Purveyor of Bollocks to the Crowned Heads of Europe
Friday, 31 January 2014
Eating garlic in confined spaces
This somewhat strange photo is of a vertical and horizontal joint in the Bath Stone wall of a client's stable-block, and is only here to demonstrate the skill - or rather the patience - of old masons which is impossible to find these days.
It is difficult to see without any relative scale, but those joints are about one sixteenth of an inch thick. These days, a very tight joint would be about three-sixteenths of an inch, and the average acceptable one seems to be about three-eighths.
When you consider that each block is six inches thick, fourteen inches high and anything up to three feet wide, then you understand that each block must be absolutely perfectly square and plumb to achieve joints like this. You also begin to understand why - traditionally - all stonemasons are bad-tempered, taciturn sociopaths after about three years of practice. They spend all day repetitively fighting the material with no scope for losing without losing their jobs.
There is square yard upon square yard of this masonry in the stable-block alone, never mind the rest of the huge house and its other outhouses.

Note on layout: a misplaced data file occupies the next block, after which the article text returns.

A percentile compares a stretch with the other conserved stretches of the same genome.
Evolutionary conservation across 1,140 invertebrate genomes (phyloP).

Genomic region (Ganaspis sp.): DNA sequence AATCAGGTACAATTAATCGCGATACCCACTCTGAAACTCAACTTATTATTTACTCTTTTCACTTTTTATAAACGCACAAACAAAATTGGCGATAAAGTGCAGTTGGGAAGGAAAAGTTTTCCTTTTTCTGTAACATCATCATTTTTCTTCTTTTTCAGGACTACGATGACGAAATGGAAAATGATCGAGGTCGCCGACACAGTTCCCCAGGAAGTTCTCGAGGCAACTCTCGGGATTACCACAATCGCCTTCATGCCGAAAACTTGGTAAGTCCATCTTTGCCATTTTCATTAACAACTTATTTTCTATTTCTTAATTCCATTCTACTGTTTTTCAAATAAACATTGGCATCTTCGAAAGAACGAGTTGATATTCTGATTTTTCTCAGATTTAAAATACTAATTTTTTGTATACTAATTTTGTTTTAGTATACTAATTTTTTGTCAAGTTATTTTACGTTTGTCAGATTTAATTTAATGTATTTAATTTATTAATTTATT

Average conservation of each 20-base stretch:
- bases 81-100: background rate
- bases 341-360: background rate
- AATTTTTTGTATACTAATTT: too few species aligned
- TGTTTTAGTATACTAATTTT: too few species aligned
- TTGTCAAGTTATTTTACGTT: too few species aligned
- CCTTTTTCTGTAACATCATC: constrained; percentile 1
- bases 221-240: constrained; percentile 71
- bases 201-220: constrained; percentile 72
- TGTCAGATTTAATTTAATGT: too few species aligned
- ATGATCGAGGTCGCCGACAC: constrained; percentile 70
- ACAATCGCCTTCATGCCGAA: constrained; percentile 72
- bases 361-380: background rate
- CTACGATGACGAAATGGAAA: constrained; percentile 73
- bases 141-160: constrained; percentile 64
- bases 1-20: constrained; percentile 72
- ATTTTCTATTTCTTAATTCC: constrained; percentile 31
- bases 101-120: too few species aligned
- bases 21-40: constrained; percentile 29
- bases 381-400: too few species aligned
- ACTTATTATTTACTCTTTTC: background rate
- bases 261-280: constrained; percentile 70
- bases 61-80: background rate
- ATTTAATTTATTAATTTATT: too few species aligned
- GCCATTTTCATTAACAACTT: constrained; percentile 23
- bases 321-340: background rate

The rot began to set in when those crafty masons began to 'feather' the joints to be tight at the front and wide at the back, often needing oyster shells wedged in them to prevent the whole wall from leaning back in the wet mortar. These days, the blocks have to be 90 degrees front to back, so they keep it simple with half-inch joints and computer-controlled saws.
I visited the inside of the Great Pyramid in Egypt once, and at the bottom of the entrance shaft, the walls are made from huge blocks of granite, the same size and weight as steam-trains, all set in a 45 degree angle upwards, with no mortar at all in the beds. It is absolutely no exaggeration to say that you could not slide a cigarette-paper between any of them.
Most people stop at wondering how they moved the things into position, but what astounds me is how they could have cut these gigantic blocks so accurately with only copper chisels.
High up in one of the compartments just in front of the King's Chamber, there is a thousands of years-old shopping list painted onto the stone, and it is of the lunch for the hundreds of masons working there at the time.
It consists mainly of garlic and onions. They must have been - like the embalmers of the time - people to be shunned socially, and not just because of their state of mind.